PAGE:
Facebook ‘has little idea how its user data is handled’

Facebook and Meta

Engineers working for Facebook have warned that the social network would struggle to comply with privacy regulations, due to a lack of knowledge about how its system uses the data it collects. This revelation comes amid Apple’s refutation of claims that it has profited from iOS privacy changes in 2021 that have damaged Facebook parent company Meta’s advertising business.

On a backdrop of global regulators starting to crack down on how firms collect and handle user data, the challenge facing Facebook as it considers how to operate under more stringent policies was laid bare by a leaked internal report seen by Engadget.

The report in question was put together by privacy engineers on the social media platform’s Ad and Business Product team, with the intention that it be read by the company’s leadership. In it, the engineers wrote that Facebook didn’t have any real way to account for the data it collected. They warned that this, in turn, would make it difficult for Facebook to make promises to countries on how it would treat their citizens’ data.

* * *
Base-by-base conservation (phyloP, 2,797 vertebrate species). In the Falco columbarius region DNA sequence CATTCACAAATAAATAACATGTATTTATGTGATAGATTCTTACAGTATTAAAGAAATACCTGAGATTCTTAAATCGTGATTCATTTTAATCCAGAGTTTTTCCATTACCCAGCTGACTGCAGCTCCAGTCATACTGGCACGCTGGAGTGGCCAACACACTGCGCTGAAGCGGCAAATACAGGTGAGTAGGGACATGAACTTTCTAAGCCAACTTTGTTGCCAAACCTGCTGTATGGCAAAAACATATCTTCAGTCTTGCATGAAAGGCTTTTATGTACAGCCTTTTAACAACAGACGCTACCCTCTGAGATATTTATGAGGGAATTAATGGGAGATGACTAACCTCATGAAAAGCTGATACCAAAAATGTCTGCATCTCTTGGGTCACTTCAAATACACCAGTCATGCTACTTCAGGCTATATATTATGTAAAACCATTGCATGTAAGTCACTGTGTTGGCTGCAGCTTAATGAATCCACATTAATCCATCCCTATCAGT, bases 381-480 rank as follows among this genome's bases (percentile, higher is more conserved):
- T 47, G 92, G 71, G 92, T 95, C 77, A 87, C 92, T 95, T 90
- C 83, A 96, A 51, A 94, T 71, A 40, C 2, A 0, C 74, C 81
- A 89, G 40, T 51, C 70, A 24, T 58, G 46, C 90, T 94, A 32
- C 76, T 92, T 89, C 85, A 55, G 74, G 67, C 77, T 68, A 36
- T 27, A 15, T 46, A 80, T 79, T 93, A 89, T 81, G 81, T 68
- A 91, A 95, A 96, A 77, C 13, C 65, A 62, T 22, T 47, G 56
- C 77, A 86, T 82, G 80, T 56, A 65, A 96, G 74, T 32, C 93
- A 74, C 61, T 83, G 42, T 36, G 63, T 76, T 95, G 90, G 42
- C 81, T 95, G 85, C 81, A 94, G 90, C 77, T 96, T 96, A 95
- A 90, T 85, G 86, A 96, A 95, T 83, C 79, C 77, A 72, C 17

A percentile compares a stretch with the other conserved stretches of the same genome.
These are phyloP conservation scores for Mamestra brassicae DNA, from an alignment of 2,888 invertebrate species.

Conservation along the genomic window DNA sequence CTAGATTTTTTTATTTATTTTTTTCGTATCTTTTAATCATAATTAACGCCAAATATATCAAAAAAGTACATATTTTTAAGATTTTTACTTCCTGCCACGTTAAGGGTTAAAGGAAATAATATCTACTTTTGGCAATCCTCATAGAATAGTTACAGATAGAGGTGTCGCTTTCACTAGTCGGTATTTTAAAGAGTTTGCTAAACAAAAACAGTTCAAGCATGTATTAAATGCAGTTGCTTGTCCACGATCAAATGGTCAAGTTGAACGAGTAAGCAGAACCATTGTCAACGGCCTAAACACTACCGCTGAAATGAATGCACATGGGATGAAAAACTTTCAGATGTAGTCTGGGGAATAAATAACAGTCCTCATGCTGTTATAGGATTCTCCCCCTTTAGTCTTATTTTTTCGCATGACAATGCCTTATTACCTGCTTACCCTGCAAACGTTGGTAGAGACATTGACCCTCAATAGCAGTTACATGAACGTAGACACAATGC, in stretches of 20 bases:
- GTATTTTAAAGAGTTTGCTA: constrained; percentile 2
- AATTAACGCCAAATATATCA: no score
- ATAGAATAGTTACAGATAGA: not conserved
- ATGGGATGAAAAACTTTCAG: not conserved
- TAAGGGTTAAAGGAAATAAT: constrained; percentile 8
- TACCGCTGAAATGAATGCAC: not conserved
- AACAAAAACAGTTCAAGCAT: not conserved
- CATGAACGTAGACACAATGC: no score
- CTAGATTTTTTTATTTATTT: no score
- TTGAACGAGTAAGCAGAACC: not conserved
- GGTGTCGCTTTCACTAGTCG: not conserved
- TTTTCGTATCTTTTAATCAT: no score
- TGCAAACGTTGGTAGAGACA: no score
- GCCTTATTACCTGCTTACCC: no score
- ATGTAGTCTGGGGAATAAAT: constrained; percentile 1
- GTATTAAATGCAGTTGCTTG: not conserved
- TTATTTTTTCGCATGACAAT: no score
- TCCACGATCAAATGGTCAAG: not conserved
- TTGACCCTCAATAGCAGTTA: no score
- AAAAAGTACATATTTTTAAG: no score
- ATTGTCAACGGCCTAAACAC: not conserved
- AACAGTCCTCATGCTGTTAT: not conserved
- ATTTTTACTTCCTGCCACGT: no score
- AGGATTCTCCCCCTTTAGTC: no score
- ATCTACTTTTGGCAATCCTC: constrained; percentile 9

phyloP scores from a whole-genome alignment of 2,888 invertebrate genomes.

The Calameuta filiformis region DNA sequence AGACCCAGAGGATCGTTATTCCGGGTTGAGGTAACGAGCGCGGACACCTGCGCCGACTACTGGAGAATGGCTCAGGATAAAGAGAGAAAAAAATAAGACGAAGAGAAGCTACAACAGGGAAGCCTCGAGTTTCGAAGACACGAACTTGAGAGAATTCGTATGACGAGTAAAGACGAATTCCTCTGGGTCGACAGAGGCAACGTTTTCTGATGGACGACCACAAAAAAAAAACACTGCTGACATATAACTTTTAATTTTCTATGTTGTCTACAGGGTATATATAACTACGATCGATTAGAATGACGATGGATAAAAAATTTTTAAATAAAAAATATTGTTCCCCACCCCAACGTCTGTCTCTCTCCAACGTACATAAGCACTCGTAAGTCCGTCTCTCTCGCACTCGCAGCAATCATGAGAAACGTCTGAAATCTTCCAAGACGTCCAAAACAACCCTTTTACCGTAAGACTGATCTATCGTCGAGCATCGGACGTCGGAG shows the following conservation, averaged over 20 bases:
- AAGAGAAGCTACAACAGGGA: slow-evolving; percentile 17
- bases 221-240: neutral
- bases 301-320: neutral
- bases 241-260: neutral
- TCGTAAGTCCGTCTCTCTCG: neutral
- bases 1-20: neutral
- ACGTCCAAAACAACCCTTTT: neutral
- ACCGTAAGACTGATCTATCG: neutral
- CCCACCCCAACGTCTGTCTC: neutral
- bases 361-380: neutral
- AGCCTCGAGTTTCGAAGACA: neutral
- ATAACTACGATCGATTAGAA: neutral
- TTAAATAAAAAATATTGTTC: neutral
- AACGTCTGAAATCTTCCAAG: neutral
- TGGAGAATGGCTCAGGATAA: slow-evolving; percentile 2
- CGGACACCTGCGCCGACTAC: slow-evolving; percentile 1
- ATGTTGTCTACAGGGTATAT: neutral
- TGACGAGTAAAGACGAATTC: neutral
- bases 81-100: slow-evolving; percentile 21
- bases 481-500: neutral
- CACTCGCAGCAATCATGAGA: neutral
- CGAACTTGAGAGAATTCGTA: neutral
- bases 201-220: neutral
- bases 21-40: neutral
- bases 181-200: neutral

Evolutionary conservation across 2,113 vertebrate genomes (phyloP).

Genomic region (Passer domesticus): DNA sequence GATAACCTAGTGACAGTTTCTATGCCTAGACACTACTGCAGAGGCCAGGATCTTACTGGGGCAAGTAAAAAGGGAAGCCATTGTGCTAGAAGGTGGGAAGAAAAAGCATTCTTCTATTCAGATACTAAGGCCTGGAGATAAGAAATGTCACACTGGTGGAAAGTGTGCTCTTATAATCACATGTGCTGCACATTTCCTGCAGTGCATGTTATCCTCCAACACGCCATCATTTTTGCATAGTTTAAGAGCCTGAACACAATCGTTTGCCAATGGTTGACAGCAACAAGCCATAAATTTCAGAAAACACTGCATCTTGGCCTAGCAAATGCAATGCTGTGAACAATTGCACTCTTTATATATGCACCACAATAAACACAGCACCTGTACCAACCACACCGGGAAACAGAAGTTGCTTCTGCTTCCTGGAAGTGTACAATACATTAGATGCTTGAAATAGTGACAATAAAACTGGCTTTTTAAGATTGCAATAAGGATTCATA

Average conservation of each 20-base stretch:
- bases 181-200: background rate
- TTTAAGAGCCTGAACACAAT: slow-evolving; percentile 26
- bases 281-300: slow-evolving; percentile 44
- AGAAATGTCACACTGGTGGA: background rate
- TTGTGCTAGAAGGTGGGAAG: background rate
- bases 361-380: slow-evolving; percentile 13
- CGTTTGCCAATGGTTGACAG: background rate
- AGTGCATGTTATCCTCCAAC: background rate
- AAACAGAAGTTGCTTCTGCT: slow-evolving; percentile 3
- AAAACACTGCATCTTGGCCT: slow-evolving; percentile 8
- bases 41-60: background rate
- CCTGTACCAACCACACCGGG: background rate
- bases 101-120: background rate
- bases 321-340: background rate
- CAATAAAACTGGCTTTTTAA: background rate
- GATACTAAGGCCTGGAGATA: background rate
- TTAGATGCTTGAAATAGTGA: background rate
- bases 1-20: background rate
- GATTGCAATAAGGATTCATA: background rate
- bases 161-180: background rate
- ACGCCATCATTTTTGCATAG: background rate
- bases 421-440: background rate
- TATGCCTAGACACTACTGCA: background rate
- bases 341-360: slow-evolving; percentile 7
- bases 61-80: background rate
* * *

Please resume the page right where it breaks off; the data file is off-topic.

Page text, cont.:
According to the engineers, the company operates an “open border” policy where data gathered by its systems is consolidated from a range of first-party and third-party sources. Once the data has been consolidated, there is no way of knowing whether or not it came explicitly from Facebook.

In the engineers’ own words: “We do not have an adequate level of control and explainability over how our systems use data, and thus we can’t confidently make controlled policy changes or external commitments such as ‘we will not use X data for Y purpose.’ And yet, this is exactly what regulators expect us to do, increasing our risk of mistakes and misrepresentation.”

These claims emerged shortly before Meta released decidedly mixed earnings figures for the first quarter of 2022. The firm reported its weakest revenue growth for a decade, and pointed to the impact of Apple allowing iPhone users to opt out of advertising tracking.

Apple, on the other hand, is expected to report its second-quarter earnings on Thursday, after enjoying record-breaking ad revenue during the first quarter of the year.

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